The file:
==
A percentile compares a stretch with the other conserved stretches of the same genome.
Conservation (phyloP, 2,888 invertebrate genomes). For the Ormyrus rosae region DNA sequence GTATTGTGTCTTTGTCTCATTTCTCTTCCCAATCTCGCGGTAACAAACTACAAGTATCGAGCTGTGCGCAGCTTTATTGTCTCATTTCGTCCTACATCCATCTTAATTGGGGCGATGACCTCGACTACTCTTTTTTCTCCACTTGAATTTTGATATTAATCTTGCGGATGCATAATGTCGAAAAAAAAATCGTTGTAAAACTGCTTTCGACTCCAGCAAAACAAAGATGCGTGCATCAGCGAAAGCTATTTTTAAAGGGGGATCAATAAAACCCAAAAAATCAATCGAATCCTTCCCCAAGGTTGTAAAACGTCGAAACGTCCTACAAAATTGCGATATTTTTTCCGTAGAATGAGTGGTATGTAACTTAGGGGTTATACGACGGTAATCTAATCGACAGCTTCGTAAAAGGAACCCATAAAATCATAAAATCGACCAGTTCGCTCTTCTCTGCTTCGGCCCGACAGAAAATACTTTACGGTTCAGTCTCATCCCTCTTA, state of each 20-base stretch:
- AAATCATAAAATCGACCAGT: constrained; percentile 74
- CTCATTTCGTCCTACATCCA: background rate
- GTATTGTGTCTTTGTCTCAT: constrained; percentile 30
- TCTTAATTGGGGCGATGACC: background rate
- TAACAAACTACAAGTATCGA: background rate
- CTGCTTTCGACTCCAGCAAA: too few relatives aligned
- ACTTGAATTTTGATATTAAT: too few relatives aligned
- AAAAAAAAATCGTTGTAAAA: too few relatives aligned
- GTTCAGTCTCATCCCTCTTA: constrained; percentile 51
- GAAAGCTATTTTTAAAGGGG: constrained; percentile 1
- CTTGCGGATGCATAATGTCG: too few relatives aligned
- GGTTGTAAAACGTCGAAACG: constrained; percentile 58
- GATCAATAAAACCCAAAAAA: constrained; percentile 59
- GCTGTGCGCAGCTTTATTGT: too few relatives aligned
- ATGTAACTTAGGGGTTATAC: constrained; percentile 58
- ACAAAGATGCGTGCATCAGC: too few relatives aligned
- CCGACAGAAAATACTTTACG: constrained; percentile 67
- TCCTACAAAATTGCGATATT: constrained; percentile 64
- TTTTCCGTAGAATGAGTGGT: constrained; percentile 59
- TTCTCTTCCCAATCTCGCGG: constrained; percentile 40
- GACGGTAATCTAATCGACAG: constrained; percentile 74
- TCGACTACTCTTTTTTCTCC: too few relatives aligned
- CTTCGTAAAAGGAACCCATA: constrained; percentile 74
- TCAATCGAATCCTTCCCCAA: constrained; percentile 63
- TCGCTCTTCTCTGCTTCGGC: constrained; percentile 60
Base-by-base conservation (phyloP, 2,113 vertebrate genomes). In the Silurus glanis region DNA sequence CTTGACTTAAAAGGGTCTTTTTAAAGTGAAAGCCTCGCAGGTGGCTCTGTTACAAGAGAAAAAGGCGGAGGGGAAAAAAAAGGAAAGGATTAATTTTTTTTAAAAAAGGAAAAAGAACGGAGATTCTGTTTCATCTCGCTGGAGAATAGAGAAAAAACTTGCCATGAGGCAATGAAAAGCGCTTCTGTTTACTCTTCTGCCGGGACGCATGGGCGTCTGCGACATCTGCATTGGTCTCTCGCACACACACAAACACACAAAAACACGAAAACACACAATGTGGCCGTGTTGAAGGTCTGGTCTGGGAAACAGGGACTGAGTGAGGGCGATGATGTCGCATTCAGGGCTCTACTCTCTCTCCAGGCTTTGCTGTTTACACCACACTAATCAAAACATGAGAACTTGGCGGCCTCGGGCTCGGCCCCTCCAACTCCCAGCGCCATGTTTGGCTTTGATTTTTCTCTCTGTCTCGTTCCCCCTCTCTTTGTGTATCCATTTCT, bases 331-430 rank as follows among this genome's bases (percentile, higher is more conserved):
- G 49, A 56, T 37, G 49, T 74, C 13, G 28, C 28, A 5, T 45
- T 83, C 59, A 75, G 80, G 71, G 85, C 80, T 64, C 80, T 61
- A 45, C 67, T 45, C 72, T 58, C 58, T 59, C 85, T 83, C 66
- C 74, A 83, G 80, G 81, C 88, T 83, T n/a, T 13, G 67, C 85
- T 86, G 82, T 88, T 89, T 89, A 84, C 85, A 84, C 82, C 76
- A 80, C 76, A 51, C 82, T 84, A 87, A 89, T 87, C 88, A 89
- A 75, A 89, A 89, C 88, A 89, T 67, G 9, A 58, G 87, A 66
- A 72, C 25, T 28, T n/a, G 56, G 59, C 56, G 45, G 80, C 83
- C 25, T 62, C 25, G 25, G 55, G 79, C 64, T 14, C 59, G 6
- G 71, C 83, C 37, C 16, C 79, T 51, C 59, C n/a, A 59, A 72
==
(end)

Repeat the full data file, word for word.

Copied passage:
A percentile compares a stretch with the other conserved stretches of the same genome.
Conservation (phyloP, 2,888 invertebrate genomes). For the Ormyrus rosae region DNA sequence GTATTGTGTCTTTGTCTCATTTCTCTTCCCAATCTCGCGGTAACAAACTACAAGTATCGAGCTGTGCGCAGCTTTATTGTCTCATTTCGTCCTACATCCATCTTAATTGGGGCGATGACCTCGACTACTCTTTTTTCTCCACTTGAATTTTGATATTAATCTTGCGGATGCATAATGTCGAAAAAAAAATCGTTGTAAAACTGCTTTCGACTCCAGCAAAACAAAGATGCGTGCATCAGCGAAAGCTATTTTTAAAGGGGGATCAATAAAACCCAAAAAATCAATCGAATCCTTCCCCAAGGTTGTAAAACGTCGAAACGTCCTACAAAATTGCGATATTTTTTCCGTAGAATGAGTGGTATGTAACTTAGGGGTTATACGACGGTAATCTAATCGACAGCTTCGTAAAAGGAACCCATAAAATCATAAAATCGACCAGTTCGCTCTTCTCTGCTTCGGCCCGACAGAAAATACTTTACGGTTCAGTCTCATCCCTCTTA, state of each 20-base stretch:
- AAATCATAAAATCGACCAGT: constrained; percentile 74
- CTCATTTCGTCCTACATCCA: background rate
- GTATTGTGTCTTTGTCTCAT: constrained; percentile 30
- TCTTAATTGGGGCGATGACC: background rate
- TAACAAACTACAAGTATCGA: background rate
- CTGCTTTCGACTCCAGCAAA: too few relatives aligned
- ACTTGAATTTTGATATTAAT: too few relatives aligned
- AAAAAAAAATCGTTGTAAAA: too few relatives aligned
- GTTCAGTCTCATCCCTCTTA: constrained; percentile 51
- GAAAGCTATTTTTAAAGGGG: constrained; percentile 1
- CTTGCGGATGCATAATGTCG: too few relatives aligned
- GGTTGTAAAACGTCGAAACG: constrained; percentile 58
- GATCAATAAAACCCAAAAAA: constrained; percentile 59
- GCTGTGCGCAGCTTTATTGT: too few relatives aligned
- ATGTAACTTAGGGGTTATAC: constrained; percentile 58
- ACAAAGATGCGTGCATCAGC: too few relatives aligned
- CCGACAGAAAATACTTTACG: constrained; percentile 67
- TCCTACAAAATTGCGATATT: constrained; percentile 64
- TTTTCCGTAGAATGAGTGGT: constrained; percentile 59
- TTCTCTTCCCAATCTCGCGG: constrained; percentile 40
- GACGGTAATCTAATCGACAG: constrained; percentile 74
- TCGACTACTCTTTTTTCTCC: too few relatives aligned
- CTTCGTAAAAGGAACCCATA: constrained; percentile 74
- TCAATCGAATCCTTCCCCAA: constrained; percentile 63
- TCGCTCTTCTCTGCTTCGGC: constrained; percentile 60
Base-by-base conservation (phyloP, 2,113 vertebrate genomes). In the Silurus glanis region DNA sequence CTTGACTTAAAAGGGTCTTTTTAAAGTGAAAGCCTCGCAGGTGGCTCTGTTACAAGAGAAAAAGGCGGAGGGGAAAAAAAAGGAAAGGATTAATTTTTTTTAAAAAAGGAAAAAGAACGGAGATTCTGTTTCATCTCGCTGGAGAATAGAGAAAAAACTTGCCATGAGGCAATGAAAAGCGCTTCTGTTTACTCTTCTGCCGGGACGCATGGGCGTCTGCGACATCTGCATTGGTCTCTCGCACACACACAAACACACAAAAACACGAAAACACACAATGTGGCCGTGTTGAAGGTCTGGTCTGGGAAACAGGGACTGAGTGAGGGCGATGATGTCGCATTCAGGGCTCTACTCTCTCTCCAGGCTTTGCTGTTTACACCACACTAATCAAAACATGAGAACTTGGCGGCCTCGGGCTCGGCCCCTCCAACTCCCAGCGCCATGTTTGGCTTTGATTTTTCTCTCTGTCTCGTTCCCCCTCTCTTTGTGTATCCATTTCT, bases 331-430 rank as follows among this genome's bases (percentile, higher is more conserved):
- G 49, A 56, T 37, G 49, T 74, C 13, G 28, C 28, A 5, T 45
- T 83, C 59, A 75, G 80, G 71, G 85, C 80, T 64, C 80, T 61
- A 45, C 67, T 45, C 72, T 58, C 58, T 59, C 85, T 83, C 66
- C 74, A 83, G 80, G 81, C 88, T 83, T n/a, T 13, G 67, C 85
- T 86, G 82, T 88, T 89, T 89, A 84, C 85, A 84, C 82, C 76
- A 80, C 76, A 51, C 82, T 84, A 87, A 89, T 87, C 88, A 89
- A 75, A 89, A 89, C 88, A 89, T 67, G 9, A 58, G 87, A 66
- A 72, C 25, T 28, T n/a, G 56, G 59, C 56, G 45, G 80, C 83
- C 25, T 62, C 25, G 25, G 55, G 79, C 64, T 14, C 59, G 6
- G 71, C 83, C 37, C 16, C 79, T 51, C 59, C n/a, A 59, A 72